NIGHT MOVES

LDWF biologists and partners captured brown pelicans at night on Queen Bess Island then banded the birds for research.
LDWF biologists and partners captured brown pelicans at night on Queen Bess Island then banded the birds for research.
LDWF biologists and partners captured brown pelicans at night on Queen Bess Island then banded the birds for research.
Queen Bess Island is one of the top brown pelican nesting colonies in the state. A restoration project currently under way looks to further improve the habitat used for nesting.

LDWF Biologists Find Banding Pelicans At Night On Queen Bess Island To Be Easier Than In The Day

story by Trey Iles, LDWF Public Information

 

Pelicans, as you can imagine, don’t want to be handled by humans. Like any wild bird, the approach of a person will usually send it flying in the opposite direction long before they’d be able to grab it.

 

Being rather large birds, nabbing an unwilling pelican is more difficult than with other avian species. They’ll scratch, claw, peck, even throw up on those attempting the feat.

 

Though brown pelicans are no longer endangered they remain protected by law so harassing them is forbidden. However, there are times when it is necessary for biologists to get up close and personal with pelicans.

 

The summer of 2019 was one of those times and Queen Bess Island, located in Barataria Bay near Grand Isle in Jefferson Parish, was the venue. Queen Bess is a haven for brown pelicans when it’s time to produce young. It is the third largest colonial bird colony in Louisiana, accounting for 15-20 percent of the state’s brown pelican nesting activity.

 

The good news is Queen Bess is in the midst of a massive makeover. The Louisiana Department of Wildlife and Fisheries and the state’s Coastal Protection and Restoration Authority (CPRA) are restoring 30 acres of brown pelican and wading bird habitat along with seven acres of nesting tern habitat to the 37-acre island.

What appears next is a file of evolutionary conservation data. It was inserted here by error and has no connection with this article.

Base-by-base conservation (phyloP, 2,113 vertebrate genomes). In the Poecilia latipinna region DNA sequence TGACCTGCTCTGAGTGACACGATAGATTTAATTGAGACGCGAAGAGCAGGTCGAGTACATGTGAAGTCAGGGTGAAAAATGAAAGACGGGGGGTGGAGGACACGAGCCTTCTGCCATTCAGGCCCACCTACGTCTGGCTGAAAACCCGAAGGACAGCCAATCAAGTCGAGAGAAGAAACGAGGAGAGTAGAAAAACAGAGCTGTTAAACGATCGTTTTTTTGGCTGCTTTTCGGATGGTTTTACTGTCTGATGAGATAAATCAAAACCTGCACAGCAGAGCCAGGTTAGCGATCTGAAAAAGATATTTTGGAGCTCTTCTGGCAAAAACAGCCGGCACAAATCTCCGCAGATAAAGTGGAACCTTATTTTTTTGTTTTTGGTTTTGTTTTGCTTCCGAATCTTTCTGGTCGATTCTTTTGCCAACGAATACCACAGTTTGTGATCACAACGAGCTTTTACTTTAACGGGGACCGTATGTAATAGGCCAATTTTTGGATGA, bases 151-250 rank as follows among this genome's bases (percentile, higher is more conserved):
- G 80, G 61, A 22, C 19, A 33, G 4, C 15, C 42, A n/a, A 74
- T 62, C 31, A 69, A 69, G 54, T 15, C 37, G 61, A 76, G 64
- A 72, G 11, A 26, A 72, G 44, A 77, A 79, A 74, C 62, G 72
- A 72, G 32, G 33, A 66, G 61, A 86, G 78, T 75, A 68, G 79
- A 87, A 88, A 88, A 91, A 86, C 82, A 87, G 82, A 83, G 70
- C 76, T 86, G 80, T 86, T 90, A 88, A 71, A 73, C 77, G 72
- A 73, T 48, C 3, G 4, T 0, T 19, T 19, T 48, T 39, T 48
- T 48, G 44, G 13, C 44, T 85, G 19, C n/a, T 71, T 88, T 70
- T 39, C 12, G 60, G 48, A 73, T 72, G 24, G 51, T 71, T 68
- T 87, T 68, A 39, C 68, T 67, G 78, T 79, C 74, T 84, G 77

However, Biologist Todd Baker, LDWF’s Coastal Resource Scientist Manager who is overseeing the restoration project for the department, was concerned about something before the project kicked off in September. He wondered if the pelicans that utilized Queen Bess during the spring and summer of 2019 for breeding would return in 2020 when the project was completed.

 

“No one that I know of has taken a colony where pelicans are actually nesting and completely restored it altering the hydrology, vegetation, elevation and entire landscape,’’ Baker said. “We used the best available science and ‘lessons learned’ from previous restoration efforts on Queen Bess and other projects to inform the design and our decision making process. We also worked closely with CPRA’s team of restoration specialists and bird experts for guidance on the project. But still the question for next nesting season remains, ‘Will the brown pelicans that are nesting there now come back next year?’ It’s something we need to answer.’’